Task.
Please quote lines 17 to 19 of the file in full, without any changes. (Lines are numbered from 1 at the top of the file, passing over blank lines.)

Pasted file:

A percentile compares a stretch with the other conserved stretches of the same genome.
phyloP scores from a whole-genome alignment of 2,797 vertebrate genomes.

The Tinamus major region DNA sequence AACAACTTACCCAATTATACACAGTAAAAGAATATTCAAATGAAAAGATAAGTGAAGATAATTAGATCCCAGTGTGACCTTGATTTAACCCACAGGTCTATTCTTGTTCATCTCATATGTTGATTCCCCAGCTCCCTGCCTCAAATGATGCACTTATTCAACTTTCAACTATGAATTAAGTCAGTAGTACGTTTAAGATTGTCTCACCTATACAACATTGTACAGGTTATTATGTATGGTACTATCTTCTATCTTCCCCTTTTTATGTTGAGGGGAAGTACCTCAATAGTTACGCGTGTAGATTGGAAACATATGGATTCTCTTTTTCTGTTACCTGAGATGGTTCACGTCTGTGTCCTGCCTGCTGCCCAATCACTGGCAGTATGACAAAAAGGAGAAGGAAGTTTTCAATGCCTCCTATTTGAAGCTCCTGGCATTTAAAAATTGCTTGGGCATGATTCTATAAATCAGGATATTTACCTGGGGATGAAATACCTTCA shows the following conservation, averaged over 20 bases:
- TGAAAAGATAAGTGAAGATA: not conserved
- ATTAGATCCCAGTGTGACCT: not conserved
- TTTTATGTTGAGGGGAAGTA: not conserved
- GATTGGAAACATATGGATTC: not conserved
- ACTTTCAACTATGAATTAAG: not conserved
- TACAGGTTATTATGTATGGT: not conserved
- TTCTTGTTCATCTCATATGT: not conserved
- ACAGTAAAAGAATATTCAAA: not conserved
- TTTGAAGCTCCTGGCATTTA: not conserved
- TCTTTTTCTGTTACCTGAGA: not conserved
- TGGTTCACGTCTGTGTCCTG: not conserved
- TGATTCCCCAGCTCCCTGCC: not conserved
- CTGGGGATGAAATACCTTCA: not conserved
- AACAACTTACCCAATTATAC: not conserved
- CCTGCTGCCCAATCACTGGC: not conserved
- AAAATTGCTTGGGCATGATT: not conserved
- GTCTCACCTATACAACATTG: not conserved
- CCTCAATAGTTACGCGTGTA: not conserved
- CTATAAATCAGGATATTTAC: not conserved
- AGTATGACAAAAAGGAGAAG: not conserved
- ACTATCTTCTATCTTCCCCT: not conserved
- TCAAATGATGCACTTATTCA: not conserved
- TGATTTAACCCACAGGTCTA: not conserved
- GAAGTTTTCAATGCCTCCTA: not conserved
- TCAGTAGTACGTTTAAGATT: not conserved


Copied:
- AACAACTTACCCAATTATAC: not conserved
- CCTGCTGCCCAATCACTGGC: not conserved
- AAAATTGCTTGGGCATGATT: not conserved